Thus it has been shown how the white men came into possession of that portion of Iowa in which O'Brien county is situated. The Indians were all gone before the first settlement was effected here, hence the pioneer here did not have other trouble than a little scare and some cruel depredations committed by the blood-thirsty Sioux when on the warpath from Smithland and Cherokee to the scene of the awful massacre at Spirit Lake in April, 1857, and all of which took place in Waterman township. This is mentioned elsewhere in this work.
On reading of the horror of the Spirit Lake, or rather the West Okoboji, massacre in 1857, the year following the coming of Hannibal Waterman, or of the still worse deeds that followed at New Ulm in Minnesota, and when we recall that those same Indians were at Mr. Waterman's but a few days before, we may well wonder whether, had our county been but a few years farther along in settlement, would not O'Brien county have perhaps been the scene of like tragedies. It must be remembered that these same Indians had, the fall before, in 1856, passed down from Minnesota past Spirit Lake, through the neighboring Clay county, through Peterson, with stops at Mr. Waterman's, thence on to Smithland, as likewise several detachments of them even down as far as Sac and other counties. It seems now generallv conceded that on the road down they were friendly, but that the citizens of Smithland acted unwisely in killing the game of the Indians,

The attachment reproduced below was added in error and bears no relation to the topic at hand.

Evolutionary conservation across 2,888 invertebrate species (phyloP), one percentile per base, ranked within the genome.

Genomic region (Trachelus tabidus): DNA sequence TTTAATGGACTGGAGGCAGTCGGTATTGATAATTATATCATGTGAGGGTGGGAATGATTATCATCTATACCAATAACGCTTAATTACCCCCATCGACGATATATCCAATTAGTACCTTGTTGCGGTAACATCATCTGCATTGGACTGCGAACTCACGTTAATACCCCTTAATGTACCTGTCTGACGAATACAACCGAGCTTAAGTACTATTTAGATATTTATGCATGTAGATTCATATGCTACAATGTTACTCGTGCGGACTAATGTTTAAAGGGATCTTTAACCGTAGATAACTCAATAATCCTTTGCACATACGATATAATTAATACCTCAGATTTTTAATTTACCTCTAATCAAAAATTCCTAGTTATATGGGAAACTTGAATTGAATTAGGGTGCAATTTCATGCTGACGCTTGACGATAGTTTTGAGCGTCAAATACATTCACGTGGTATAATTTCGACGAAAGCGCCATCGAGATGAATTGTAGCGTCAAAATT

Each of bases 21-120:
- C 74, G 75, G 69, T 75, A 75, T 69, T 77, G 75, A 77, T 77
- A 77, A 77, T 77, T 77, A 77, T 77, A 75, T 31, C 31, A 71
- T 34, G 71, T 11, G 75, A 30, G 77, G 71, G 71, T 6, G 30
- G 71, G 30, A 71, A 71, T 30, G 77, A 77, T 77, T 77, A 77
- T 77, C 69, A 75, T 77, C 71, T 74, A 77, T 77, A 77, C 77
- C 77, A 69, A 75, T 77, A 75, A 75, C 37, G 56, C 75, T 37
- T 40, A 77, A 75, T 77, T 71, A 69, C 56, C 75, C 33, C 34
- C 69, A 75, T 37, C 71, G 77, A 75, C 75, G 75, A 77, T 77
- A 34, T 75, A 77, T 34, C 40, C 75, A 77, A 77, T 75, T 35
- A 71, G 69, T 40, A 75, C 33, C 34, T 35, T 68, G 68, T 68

which they had so laboriously corralled and expected to kill for their winter's supply, and then when this was done, and the Smithland people became frightened and took away their guns, the Indians passed through that terrible winter of 1856, with their savage idea of holding all white people individually responsible, it is scarce to lbe wondered at that the innocent victims at Spirit Lake suffered.